The Master of Arts in Leadership 2008 Spring Colloquium was held on Wednesday, June 4 in the Oren Gateway Center. Students presented overviews of their final project research to students, faculty, and guests.
At or near the completion of the course work for the Master of Arts in Leadership (MAL), students are required to develop and carry out an in-depth study of some aspect of leadership or a leadership-related topic. This study affords the student the opportunity to connect an issue or problem with what has been learned in the course work and course-related activities.
MAL student David Limberg focused his research on the model of servant leadership and its relationship to military professionals. The servant leadership theory was pioneered by Robert Greenleaf and explained in his book, “The Servant Leader.” It is based on the principle that in order to lead, one must be able to serve.
Limberg received his bachelor’s degree at West Point and served in the United States Army for nine years. “I learned a lot about leadership in the Army but never really read or heard about servant leadership,” he said. Upon reflecting on his military experience, he determined that qualities like being empathetic, listening, and caring about those we lead could be found in military leadership.
For his research project, Limberg reviewed military leadership doctrine and conducted interviews with military professionals who had been serving for ten years or more. Through the interview process, he discovered that the servant leadership model is reflected in how officers interact with their subordinates and what they do to demonstrate that they are worthy of being their leader. “They didn’t tell me they are being a servant leader, but they told me they went out of their way to help this soldier and take care of them,” he said.
In his presentation at this month’s colloquium, Limberg addressed the stereotypes that can accompany concepts of military leaders. “If you can find connections in the military, an organization that is often known for taking land and taking over, then you can find it in your own workplace,” said Limberg. “There are people out there who are doing amazing things for the small group they lead or their individual organizations. They are demonstrating that they care about the people who work for them, above and beyond what is expected, and they listen. People respond to leaders who care about them, are honest, and have integrity.”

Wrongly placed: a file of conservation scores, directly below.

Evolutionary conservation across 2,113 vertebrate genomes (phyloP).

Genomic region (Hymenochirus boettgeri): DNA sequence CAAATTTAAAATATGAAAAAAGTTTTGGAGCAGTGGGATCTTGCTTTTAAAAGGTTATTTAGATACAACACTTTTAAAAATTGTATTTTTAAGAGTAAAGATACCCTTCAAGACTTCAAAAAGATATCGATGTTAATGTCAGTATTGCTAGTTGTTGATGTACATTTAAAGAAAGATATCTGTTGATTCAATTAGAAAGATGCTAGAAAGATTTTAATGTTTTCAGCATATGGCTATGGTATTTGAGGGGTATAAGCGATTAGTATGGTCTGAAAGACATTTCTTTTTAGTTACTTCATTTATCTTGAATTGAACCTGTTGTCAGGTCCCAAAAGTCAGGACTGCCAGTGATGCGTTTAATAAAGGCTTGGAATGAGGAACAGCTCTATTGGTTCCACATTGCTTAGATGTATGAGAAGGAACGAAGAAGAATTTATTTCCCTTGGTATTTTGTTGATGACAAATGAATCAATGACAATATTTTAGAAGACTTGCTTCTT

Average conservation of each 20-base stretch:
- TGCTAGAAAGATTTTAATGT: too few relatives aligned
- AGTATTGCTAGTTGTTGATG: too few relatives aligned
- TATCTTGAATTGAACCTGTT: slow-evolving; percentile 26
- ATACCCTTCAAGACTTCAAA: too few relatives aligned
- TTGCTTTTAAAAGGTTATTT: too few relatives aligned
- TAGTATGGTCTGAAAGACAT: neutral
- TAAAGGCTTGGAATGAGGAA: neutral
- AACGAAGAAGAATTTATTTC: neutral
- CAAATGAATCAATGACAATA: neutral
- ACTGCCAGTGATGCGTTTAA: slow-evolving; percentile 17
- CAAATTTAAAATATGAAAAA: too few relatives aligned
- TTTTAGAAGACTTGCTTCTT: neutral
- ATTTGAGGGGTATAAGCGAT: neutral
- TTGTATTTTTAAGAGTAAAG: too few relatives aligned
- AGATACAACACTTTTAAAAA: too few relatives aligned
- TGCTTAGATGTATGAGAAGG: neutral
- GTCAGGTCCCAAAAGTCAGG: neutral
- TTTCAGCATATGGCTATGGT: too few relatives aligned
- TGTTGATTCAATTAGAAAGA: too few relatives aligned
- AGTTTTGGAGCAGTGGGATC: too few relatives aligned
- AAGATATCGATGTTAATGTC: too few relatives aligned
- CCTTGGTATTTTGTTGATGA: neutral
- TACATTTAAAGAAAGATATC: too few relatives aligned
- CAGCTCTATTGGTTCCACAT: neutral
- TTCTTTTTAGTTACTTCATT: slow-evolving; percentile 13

2008 MAL Colloquium presenters:
— Mohamed Abdinur, “The Dynamics of Immigrant Remittance: The Somali Case”
— Cuthbert Fernandez, “Analysis of Mahatma Gandhi and His Leadership Style”
— Shane Horihan, “Leadership As It Relates to Employee Performance”
— Joanne Johnson, “Effects of an Increase in Email Communications in the Workplace and, Due to Its Ineffectiveness as a Communication Medium, Why It Will — Become Extinct for Business Communications”
— Jennifer Kvidt, “The Effects of Performance-Focused Training on Learning Transfer”
— Amy Lamparske, “Best Leadership Practices in Global/International Business”
— Andrew Langins, “Paradoxical Leadership: The Rise and Fall of Richard Nixon”
— David Limberg, “Servant Leadership and the Military Professional: How Do Military Professionals Practice Servant Leadership in the Conduct of Their Lives as Leaders?”
— Jonathan Olson, “Characteristics of Charismatic Leaders Who Have Led Their Followers Astray”
— Timothy Roddy, “Observations of the Behavior and Practices of Leaders of Christian Value-Led Companies”
— Alicia Schwarz, “Leadership and Youth Mentoring”
— Alicia Smith, “The Role of Black Women in the Civil Rights Movement”
— Bangalee Trawally, “Nelson Mandela the Transformational Leader: The Struggle for Social Justice, Equality and Democratic Change in South Africa”
— Elizabeth Walker, “Computerized Provider Order Entry Implementation: Provider Leadership Key to Success